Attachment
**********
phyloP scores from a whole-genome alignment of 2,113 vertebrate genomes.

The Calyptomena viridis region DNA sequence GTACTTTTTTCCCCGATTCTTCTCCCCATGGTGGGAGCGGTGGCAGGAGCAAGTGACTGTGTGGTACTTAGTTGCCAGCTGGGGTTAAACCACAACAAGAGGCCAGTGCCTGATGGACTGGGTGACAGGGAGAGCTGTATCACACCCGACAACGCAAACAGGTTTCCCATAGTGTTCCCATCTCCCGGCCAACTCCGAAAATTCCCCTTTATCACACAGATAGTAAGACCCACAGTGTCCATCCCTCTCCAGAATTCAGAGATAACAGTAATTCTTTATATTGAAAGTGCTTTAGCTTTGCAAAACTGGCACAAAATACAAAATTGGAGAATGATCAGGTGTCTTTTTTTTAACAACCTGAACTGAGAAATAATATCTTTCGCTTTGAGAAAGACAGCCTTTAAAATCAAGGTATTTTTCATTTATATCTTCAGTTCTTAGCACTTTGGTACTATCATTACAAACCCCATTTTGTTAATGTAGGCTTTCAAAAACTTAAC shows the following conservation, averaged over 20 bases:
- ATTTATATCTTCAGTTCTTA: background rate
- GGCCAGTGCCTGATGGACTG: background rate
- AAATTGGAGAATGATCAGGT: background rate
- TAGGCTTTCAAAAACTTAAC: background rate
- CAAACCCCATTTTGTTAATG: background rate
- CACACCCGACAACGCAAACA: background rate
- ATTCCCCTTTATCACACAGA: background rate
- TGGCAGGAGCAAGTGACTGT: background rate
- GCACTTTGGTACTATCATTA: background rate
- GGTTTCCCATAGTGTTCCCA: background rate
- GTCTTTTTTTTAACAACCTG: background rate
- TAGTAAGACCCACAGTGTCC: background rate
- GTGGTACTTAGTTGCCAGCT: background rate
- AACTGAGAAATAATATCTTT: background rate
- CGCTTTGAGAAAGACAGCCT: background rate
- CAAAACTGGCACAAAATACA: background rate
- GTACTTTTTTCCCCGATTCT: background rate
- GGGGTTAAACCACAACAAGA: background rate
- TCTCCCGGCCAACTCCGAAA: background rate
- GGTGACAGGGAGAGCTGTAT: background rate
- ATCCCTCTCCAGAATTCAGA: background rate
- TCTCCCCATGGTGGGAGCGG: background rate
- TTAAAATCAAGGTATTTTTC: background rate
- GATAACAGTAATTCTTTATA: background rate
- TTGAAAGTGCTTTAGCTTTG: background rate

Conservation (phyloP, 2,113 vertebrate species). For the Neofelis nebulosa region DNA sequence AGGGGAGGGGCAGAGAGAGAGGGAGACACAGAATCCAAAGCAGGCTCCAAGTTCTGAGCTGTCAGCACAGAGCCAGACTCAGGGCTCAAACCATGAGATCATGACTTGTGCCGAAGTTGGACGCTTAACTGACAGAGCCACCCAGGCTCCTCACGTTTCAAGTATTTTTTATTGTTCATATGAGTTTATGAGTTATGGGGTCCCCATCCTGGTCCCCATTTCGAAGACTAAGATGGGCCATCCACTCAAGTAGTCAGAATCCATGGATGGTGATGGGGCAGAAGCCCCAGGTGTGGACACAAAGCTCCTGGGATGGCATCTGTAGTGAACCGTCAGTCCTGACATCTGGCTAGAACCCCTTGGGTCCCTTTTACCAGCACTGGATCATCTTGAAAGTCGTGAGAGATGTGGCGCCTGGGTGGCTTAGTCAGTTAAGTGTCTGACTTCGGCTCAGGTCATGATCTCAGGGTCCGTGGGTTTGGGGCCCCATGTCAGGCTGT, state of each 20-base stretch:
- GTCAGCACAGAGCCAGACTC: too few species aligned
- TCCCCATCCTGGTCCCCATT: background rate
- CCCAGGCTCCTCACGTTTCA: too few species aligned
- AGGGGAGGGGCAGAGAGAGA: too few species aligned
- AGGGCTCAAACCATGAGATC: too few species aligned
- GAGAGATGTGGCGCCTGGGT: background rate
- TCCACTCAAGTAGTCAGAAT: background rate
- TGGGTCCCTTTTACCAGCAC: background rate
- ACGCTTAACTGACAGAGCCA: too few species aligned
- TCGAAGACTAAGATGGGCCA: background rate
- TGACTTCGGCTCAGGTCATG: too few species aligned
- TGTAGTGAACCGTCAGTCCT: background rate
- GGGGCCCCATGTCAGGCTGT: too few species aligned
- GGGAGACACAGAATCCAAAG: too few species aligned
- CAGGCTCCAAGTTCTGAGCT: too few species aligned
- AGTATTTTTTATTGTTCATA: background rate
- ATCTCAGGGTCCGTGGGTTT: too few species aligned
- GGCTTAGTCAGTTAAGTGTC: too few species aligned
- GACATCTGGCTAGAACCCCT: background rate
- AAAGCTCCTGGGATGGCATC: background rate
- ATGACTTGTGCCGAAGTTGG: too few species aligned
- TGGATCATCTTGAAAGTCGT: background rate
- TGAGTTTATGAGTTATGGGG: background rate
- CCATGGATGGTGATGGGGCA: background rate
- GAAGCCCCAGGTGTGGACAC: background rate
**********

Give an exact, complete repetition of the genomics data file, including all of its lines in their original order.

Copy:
phyloP scores from a whole-genome alignment of 2,113 vertebrate genomes.

The Calyptomena viridis region DNA sequence GTACTTTTTTCCCCGATTCTTCTCCCCATGGTGGGAGCGGTGGCAGGAGCAAGTGACTGTGTGGTACTTAGTTGCCAGCTGGGGTTAAACCACAACAAGAGGCCAGTGCCTGATGGACTGGGTGACAGGGAGAGCTGTATCACACCCGACAACGCAAACAGGTTTCCCATAGTGTTCCCATCTCCCGGCCAACTCCGAAAATTCCCCTTTATCACACAGATAGTAAGACCCACAGTGTCCATCCCTCTCCAGAATTCAGAGATAACAGTAATTCTTTATATTGAAAGTGCTTTAGCTTTGCAAAACTGGCACAAAATACAAAATTGGAGAATGATCAGGTGTCTTTTTTTTAACAACCTGAACTGAGAAATAATATCTTTCGCTTTGAGAAAGACAGCCTTTAAAATCAAGGTATTTTTCATTTATATCTTCAGTTCTTAGCACTTTGGTACTATCATTACAAACCCCATTTTGTTAATGTAGGCTTTCAAAAACTTAAC shows the following conservation, averaged over 20 bases:
- ATTTATATCTTCAGTTCTTA: background rate
- GGCCAGTGCCTGATGGACTG: background rate
- AAATTGGAGAATGATCAGGT: background rate
- TAGGCTTTCAAAAACTTAAC: background rate
- CAAACCCCATTTTGTTAATG: background rate
- CACACCCGACAACGCAAACA: background rate
- ATTCCCCTTTATCACACAGA: background rate
- TGGCAGGAGCAAGTGACTGT: background rate
- GCACTTTGGTACTATCATTA: background rate
- GGTTTCCCATAGTGTTCCCA: background rate
- GTCTTTTTTTTAACAACCTG: background rate
- TAGTAAGACCCACAGTGTCC: background rate
- GTGGTACTTAGTTGCCAGCT: background rate
- AACTGAGAAATAATATCTTT: background rate
- CGCTTTGAGAAAGACAGCCT: background rate
- CAAAACTGGCACAAAATACA: background rate
- GTACTTTTTTCCCCGATTCT: background rate
- GGGGTTAAACCACAACAAGA: background rate
- TCTCCCGGCCAACTCCGAAA: background rate
- GGTGACAGGGAGAGCTGTAT: background rate
- ATCCCTCTCCAGAATTCAGA: background rate
- TCTCCCCATGGTGGGAGCGG: background rate
- TTAAAATCAAGGTATTTTTC: background rate
- GATAACAGTAATTCTTTATA: background rate
- TTGAAAGTGCTTTAGCTTTG: background rate

Conservation (phyloP, 2,113 vertebrate species). For the Neofelis nebulosa region DNA sequence AGGGGAGGGGCAGAGAGAGAGGGAGACACAGAATCCAAAGCAGGCTCCAAGTTCTGAGCTGTCAGCACAGAGCCAGACTCAGGGCTCAAACCATGAGATCATGACTTGTGCCGAAGTTGGACGCTTAACTGACAGAGCCACCCAGGCTCCTCACGTTTCAAGTATTTTTTATTGTTCATATGAGTTTATGAGTTATGGGGTCCCCATCCTGGTCCCCATTTCGAAGACTAAGATGGGCCATCCACTCAAGTAGTCAGAATCCATGGATGGTGATGGGGCAGAAGCCCCAGGTGTGGACACAAAGCTCCTGGGATGGCATCTGTAGTGAACCGTCAGTCCTGACATCTGGCTAGAACCCCTTGGGTCCCTTTTACCAGCACTGGATCATCTTGAAAGTCGTGAGAGATGTGGCGCCTGGGTGGCTTAGTCAGTTAAGTGTCTGACTTCGGCTCAGGTCATGATCTCAGGGTCCGTGGGTTTGGGGCCCCATGTCAGGCTGT, state of each 20-base stretch:
- GTCAGCACAGAGCCAGACTC: too few species aligned
- TCCCCATCCTGGTCCCCATT: background rate
- CCCAGGCTCCTCACGTTTCA: too few species aligned
- AGGGGAGGGGCAGAGAGAGA: too few species aligned
- AGGGCTCAAACCATGAGATC: too few species aligned
- GAGAGATGTGGCGCCTGGGT: background rate
- TCCACTCAAGTAGTCAGAAT: background rate
- TGGGTCCCTTTTACCAGCAC: background rate
- ACGCTTAACTGACAGAGCCA: too few species aligned
- TCGAAGACTAAGATGGGCCA: background rate
- TGACTTCGGCTCAGGTCATG: too few species aligned
- TGTAGTGAACCGTCAGTCCT: background rate
- GGGGCCCCATGTCAGGCTGT: too few species aligned
- GGGAGACACAGAATCCAAAG: too few species aligned
- CAGGCTCCAAGTTCTGAGCT: too few species aligned
- AGTATTTTTTATTGTTCATA: background rate
- ATCTCAGGGTCCGTGGGTTT: too few species aligned
- GGCTTAGTCAGTTAAGTGTC: too few species aligned
- GACATCTGGCTAGAACCCCT: background rate
- AAAGCTCCTGGGATGGCATC: background rate
- ATGACTTGTGCCGAAGTTGG: too few species aligned
- TGGATCATCTTGAAAGTCGT: background rate
- TGAGTTTATGAGTTATGGGG: background rate
- CCATGGATGGTGATGGGGCA: background rate
- GAAGCCCCAGGTGTGGACAC: background rate